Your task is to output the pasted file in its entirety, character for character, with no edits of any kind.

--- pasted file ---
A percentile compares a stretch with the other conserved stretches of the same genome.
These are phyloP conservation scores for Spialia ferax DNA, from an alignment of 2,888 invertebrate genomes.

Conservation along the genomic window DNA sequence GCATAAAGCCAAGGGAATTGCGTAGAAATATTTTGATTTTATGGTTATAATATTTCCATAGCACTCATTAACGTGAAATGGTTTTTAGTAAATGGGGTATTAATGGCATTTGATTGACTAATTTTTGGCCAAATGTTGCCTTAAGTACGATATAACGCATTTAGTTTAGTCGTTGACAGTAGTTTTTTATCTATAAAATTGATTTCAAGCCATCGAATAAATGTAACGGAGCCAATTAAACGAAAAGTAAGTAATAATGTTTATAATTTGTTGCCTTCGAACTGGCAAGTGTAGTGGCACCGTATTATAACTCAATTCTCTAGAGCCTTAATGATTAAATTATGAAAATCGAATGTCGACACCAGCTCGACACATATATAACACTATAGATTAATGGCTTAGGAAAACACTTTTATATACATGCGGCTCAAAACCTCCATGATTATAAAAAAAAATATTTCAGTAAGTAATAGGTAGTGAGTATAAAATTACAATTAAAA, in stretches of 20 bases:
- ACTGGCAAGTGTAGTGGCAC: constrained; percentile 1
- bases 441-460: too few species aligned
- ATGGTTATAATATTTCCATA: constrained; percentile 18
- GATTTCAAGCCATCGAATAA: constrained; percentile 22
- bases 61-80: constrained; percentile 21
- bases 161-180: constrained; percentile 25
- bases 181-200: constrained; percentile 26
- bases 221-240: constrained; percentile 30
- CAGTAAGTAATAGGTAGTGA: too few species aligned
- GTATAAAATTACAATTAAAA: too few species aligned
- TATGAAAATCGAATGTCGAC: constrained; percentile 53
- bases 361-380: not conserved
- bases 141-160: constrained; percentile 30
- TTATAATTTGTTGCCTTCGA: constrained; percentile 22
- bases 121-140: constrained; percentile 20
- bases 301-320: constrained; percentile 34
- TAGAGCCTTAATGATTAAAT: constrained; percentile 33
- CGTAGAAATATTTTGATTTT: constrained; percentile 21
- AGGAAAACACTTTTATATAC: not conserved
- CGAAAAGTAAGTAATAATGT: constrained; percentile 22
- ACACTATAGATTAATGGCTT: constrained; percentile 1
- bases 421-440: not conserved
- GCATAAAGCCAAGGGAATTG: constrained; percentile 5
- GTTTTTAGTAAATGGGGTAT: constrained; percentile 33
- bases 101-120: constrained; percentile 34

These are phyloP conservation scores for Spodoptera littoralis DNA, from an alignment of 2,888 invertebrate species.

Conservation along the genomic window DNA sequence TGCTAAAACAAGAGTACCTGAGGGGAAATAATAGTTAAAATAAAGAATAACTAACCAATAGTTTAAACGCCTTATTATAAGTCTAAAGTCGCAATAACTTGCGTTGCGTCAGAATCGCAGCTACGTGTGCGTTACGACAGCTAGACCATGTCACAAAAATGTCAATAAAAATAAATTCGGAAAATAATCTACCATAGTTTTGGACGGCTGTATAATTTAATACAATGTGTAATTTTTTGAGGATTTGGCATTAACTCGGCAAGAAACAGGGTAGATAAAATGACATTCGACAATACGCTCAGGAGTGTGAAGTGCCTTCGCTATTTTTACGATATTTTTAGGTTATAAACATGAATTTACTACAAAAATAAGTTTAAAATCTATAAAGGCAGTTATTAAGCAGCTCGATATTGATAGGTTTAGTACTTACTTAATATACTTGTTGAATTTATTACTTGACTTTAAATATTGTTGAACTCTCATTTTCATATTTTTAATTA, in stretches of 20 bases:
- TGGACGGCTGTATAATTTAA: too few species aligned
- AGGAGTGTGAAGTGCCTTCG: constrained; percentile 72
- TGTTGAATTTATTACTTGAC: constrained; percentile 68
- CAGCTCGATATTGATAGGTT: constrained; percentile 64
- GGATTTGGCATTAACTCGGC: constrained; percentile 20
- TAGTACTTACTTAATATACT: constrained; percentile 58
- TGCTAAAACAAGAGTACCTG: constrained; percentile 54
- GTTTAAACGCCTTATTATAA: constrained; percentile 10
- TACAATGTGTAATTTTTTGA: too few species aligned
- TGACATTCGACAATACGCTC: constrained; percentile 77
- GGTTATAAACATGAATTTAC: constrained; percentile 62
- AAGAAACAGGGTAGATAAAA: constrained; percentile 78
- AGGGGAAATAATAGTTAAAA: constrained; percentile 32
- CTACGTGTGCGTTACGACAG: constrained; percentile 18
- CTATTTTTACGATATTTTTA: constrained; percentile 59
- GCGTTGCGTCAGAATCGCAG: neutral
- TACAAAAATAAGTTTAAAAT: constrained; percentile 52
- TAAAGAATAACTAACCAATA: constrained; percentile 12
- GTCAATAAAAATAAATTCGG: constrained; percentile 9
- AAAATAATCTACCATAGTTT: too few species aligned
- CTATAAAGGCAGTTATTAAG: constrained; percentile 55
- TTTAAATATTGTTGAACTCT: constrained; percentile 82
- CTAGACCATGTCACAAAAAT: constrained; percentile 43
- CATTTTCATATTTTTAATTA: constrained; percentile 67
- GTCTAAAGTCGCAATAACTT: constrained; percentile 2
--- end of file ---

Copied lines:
A percentile compares a stretch with the other conserved stretches of the same genome.
These are phyloP conservation scores for Spialia ferax DNA, from an alignment of 2,888 invertebrate genomes.

Conservation along the genomic window DNA sequence GCATAAAGCCAAGGGAATTGCGTAGAAATATTTTGATTTTATGGTTATAATATTTCCATAGCACTCATTAACGTGAAATGGTTTTTAGTAAATGGGGTATTAATGGCATTTGATTGACTAATTTTTGGCCAAATGTTGCCTTAAGTACGATATAACGCATTTAGTTTAGTCGTTGACAGTAGTTTTTTATCTATAAAATTGATTTCAAGCCATCGAATAAATGTAACGGAGCCAATTAAACGAAAAGTAAGTAATAATGTTTATAATTTGTTGCCTTCGAACTGGCAAGTGTAGTGGCACCGTATTATAACTCAATTCTCTAGAGCCTTAATGATTAAATTATGAAAATCGAATGTCGACACCAGCTCGACACATATATAACACTATAGATTAATGGCTTAGGAAAACACTTTTATATACATGCGGCTCAAAACCTCCATGATTATAAAAAAAAATATTTCAGTAAGTAATAGGTAGTGAGTATAAAATTACAATTAAAA, in stretches of 20 bases:
- ACTGGCAAGTGTAGTGGCAC: constrained; percentile 1
- bases 441-460: too few species aligned
- ATGGTTATAATATTTCCATA: constrained; percentile 18
- GATTTCAAGCCATCGAATAA: constrained; percentile 22
- bases 61-80: constrained; percentile 21
- bases 161-180: constrained; percentile 25
- bases 181-200: constrained; percentile 26
- bases 221-240: constrained; percentile 30
- CAGTAAGTAATAGGTAGTGA: too few species aligned
- GTATAAAATTACAATTAAAA: too few species aligned
- TATGAAAATCGAATGTCGAC: constrained; percentile 53
- bases 361-380: not conserved
- bases 141-160: constrained; percentile 30
- TTATAATTTGTTGCCTTCGA: constrained; percentile 22
- bases 121-140: constrained; percentile 20
- bases 301-320: constrained; percentile 34
- TAGAGCCTTAATGATTAAAT: constrained; percentile 33
- CGTAGAAATATTTTGATTTT: constrained; percentile 21
- AGGAAAACACTTTTATATAC: not conserved
- CGAAAAGTAAGTAATAATGT: constrained; percentile 22
- ACACTATAGATTAATGGCTT: constrained; percentile 1
- bases 421-440: not conserved
- GCATAAAGCCAAGGGAATTG: constrained; percentile 5
- GTTTTTAGTAAATGGGGTAT: constrained; percentile 33
- bases 101-120: constrained; percentile 34

These are phyloP conservation scores for Spodoptera littoralis DNA, from an alignment of 2,888 invertebrate species.

Conservation along the genomic window DNA sequence TGCTAAAACAAGAGTACCTGAGGGGAAATAATAGTTAAAATAAAGAATAACTAACCAATAGTTTAAACGCCTTATTATAAGTCTAAAGTCGCAATAACTTGCGTTGCGTCAGAATCGCAGCTACGTGTGCGTTACGACAGCTAGACCATGTCACAAAAATGTCAATAAAAATAAATTCGGAAAATAATCTACCATAGTTTTGGACGGCTGTATAATTTAATACAATGTGTAATTTTTTGAGGATTTGGCATTAACTCGGCAAGAAACAGGGTAGATAAAATGACATTCGACAATACGCTCAGGAGTGTGAAGTGCCTTCGCTATTTTTACGATATTTTTAGGTTATAAACATGAATTTACTACAAAAATAAGTTTAAAATCTATAAAGGCAGTTATTAAGCAGCTCGATATTGATAGGTTTAGTACTTACTTAATATACTTGTTGAATTTATTACTTGACTTTAAATATTGTTGAACTCTCATTTTCATATTTTTAATTA, in stretches of 20 bases:
- TGGACGGCTGTATAATTTAA: too few species aligned
- AGGAGTGTGAAGTGCCTTCG: constrained; percentile 72
- TGTTGAATTTATTACTTGAC: constrained; percentile 68
- CAGCTCGATATTGATAGGTT: constrained; percentile 64
- GGATTTGGCATTAACTCGGC: constrained; percentile 20
- TAGTACTTACTTAATATACT: constrained; percentile 58
- TGCTAAAACAAGAGTACCTG: constrained; percentile 54
- GTTTAAACGCCTTATTATAA: constrained; percentile 10
- TACAATGTGTAATTTTTTGA: too few species aligned
- TGACATTCGACAATACGCTC: constrained; percentile 77
- GGTTATAAACATGAATTTAC: constrained; percentile 62
- AAGAAACAGGGTAGATAAAA: constrained; percentile 78
- AGGGGAAATAATAGTTAAAA: constrained; percentile 32
- CTACGTGTGCGTTACGACAG: constrained; percentile 18
- CTATTTTTACGATATTTTTA: constrained; percentile 59
- GCGTTGCGTCAGAATCGCAG: neutral
- TACAAAAATAAGTTTAAAAT: constrained; percentile 52
- TAAAGAATAACTAACCAATA: constrained; percentile 12
- GTCAATAAAAATAAATTCGG: constrained; percentile 9
- AAAATAATCTACCATAGTTT: too few species aligned
- CTATAAAGGCAGTTATTAAG: constrained; percentile 55
- TTTAAATATTGTTGAACTCT: constrained; percentile 82
- CTAGACCATGTCACAAAAAT: constrained; percentile 43
- CATTTTCATATTTTTAATTA: constrained; percentile 67
- GTCTAAAGTCGCAATAACTT: constrained; percentile 2